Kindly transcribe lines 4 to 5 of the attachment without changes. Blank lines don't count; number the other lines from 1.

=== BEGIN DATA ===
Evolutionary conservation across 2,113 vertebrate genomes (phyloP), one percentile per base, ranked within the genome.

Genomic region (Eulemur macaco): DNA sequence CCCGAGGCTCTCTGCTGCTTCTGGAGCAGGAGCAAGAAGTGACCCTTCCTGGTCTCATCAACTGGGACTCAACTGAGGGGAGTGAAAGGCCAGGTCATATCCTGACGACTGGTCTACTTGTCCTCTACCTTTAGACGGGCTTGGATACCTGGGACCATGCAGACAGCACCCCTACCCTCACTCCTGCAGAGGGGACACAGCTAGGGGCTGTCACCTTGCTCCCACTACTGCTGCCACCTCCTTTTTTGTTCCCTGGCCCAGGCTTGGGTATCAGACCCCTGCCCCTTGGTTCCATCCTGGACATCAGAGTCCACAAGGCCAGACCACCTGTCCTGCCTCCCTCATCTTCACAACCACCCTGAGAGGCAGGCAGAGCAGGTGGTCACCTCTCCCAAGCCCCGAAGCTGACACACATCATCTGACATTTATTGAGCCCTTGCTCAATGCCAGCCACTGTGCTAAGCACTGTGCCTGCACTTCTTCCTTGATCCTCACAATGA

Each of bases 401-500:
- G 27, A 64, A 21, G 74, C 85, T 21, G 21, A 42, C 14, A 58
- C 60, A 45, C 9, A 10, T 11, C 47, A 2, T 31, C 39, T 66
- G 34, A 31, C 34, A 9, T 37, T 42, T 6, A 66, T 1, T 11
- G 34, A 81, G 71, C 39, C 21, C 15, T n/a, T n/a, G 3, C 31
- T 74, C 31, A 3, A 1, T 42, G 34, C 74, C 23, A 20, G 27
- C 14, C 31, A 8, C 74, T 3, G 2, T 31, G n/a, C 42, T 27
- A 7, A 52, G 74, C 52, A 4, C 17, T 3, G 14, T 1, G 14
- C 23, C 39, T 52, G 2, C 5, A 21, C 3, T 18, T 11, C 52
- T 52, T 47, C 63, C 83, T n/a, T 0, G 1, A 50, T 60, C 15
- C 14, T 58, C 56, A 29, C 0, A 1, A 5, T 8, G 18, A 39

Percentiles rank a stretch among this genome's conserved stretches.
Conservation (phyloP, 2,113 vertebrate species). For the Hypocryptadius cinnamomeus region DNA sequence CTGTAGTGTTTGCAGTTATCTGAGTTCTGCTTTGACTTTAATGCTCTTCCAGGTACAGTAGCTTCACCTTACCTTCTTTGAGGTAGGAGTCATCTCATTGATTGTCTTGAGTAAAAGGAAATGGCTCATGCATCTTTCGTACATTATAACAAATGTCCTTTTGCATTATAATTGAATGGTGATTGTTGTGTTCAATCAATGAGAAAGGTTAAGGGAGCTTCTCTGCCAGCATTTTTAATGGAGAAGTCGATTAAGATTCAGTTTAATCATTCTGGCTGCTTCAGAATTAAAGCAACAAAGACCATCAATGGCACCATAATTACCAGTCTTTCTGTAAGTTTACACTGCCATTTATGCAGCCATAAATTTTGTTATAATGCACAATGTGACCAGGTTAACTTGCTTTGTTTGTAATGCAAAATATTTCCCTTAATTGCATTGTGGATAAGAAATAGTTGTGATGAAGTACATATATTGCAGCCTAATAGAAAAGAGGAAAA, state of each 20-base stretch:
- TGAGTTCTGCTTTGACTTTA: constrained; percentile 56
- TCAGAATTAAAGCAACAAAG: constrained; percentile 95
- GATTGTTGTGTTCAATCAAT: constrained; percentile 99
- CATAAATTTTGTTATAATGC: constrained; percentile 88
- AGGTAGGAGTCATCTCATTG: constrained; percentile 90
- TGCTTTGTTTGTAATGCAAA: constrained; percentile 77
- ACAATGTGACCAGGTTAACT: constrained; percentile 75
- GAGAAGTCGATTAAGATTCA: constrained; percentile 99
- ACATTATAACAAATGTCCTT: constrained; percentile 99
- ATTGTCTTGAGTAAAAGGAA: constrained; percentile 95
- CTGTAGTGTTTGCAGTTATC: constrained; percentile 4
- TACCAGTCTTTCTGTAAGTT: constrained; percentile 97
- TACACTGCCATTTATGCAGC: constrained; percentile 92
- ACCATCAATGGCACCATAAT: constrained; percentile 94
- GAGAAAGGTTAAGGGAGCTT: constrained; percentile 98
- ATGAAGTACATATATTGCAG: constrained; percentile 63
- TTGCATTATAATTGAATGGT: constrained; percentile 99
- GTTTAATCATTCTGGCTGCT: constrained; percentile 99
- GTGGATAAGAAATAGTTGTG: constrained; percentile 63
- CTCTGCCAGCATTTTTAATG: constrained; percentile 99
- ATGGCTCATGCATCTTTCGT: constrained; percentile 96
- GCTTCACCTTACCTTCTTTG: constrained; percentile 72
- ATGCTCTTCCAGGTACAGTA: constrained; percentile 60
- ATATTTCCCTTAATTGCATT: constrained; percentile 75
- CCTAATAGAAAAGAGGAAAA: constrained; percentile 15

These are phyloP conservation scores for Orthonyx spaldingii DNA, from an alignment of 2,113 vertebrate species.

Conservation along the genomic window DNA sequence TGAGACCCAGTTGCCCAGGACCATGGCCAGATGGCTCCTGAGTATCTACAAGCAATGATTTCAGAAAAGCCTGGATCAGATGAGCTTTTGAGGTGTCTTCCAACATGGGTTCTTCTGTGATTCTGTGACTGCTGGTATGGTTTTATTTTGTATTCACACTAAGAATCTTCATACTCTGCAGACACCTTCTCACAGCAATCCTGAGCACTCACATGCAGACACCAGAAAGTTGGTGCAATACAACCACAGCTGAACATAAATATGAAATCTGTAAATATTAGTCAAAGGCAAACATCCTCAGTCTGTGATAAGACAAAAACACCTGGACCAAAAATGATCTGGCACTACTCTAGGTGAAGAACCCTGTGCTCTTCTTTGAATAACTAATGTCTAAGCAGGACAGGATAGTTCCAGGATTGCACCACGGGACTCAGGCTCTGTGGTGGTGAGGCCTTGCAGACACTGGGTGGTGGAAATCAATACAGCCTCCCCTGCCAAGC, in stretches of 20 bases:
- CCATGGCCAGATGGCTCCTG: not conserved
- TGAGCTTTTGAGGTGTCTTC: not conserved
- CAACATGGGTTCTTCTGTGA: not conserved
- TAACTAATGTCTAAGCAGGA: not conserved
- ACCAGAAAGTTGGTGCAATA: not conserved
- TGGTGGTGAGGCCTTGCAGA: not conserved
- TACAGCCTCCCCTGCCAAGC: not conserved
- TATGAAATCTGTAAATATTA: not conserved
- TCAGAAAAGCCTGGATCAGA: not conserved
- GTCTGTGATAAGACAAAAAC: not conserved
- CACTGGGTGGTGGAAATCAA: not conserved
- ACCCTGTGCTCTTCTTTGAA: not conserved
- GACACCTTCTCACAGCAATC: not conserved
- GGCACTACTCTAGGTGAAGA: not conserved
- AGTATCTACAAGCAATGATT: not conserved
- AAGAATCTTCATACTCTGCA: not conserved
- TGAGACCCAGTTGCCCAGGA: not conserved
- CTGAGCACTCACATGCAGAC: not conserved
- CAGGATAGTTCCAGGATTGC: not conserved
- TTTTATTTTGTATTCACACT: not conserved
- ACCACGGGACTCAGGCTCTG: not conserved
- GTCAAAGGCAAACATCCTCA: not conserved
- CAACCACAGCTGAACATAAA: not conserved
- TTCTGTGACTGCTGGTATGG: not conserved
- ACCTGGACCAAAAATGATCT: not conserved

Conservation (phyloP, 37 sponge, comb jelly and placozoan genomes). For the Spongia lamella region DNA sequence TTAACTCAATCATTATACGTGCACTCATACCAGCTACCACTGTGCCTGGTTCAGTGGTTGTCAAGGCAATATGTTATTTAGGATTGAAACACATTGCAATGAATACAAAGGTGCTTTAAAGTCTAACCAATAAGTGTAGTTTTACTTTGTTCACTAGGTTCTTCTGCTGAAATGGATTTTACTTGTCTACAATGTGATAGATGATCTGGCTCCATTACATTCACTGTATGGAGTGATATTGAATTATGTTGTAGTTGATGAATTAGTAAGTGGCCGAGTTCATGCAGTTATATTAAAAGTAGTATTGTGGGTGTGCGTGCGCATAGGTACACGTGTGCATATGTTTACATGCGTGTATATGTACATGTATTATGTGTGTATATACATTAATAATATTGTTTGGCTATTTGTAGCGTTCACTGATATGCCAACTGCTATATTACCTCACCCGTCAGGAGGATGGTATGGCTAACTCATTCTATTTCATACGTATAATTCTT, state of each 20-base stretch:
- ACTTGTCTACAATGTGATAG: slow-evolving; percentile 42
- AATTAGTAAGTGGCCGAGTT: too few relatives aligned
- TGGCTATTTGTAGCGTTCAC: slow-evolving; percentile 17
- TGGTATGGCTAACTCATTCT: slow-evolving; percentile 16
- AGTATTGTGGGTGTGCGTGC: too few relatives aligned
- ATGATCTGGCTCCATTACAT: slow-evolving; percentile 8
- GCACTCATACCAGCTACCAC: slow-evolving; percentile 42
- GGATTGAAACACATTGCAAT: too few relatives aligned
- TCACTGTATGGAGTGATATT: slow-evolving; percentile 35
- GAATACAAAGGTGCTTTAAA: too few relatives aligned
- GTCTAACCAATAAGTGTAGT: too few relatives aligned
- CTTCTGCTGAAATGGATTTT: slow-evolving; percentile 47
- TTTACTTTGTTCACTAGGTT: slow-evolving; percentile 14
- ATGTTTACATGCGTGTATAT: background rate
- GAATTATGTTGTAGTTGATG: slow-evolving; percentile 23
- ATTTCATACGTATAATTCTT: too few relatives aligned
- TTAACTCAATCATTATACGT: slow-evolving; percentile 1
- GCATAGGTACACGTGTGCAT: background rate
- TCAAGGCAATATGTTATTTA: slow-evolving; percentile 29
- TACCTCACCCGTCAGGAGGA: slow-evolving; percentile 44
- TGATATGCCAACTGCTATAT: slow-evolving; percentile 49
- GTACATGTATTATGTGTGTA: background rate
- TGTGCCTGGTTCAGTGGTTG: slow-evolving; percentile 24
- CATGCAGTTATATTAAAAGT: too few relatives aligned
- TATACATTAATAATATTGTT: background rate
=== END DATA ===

- G 27, A 64, A 21, G 74, C 85, T 21, G 21, A 42, C 14, A 58
- C 60, A 45, C 9, A 10, T 11, C 47, A 2, T 31, C 39, T 66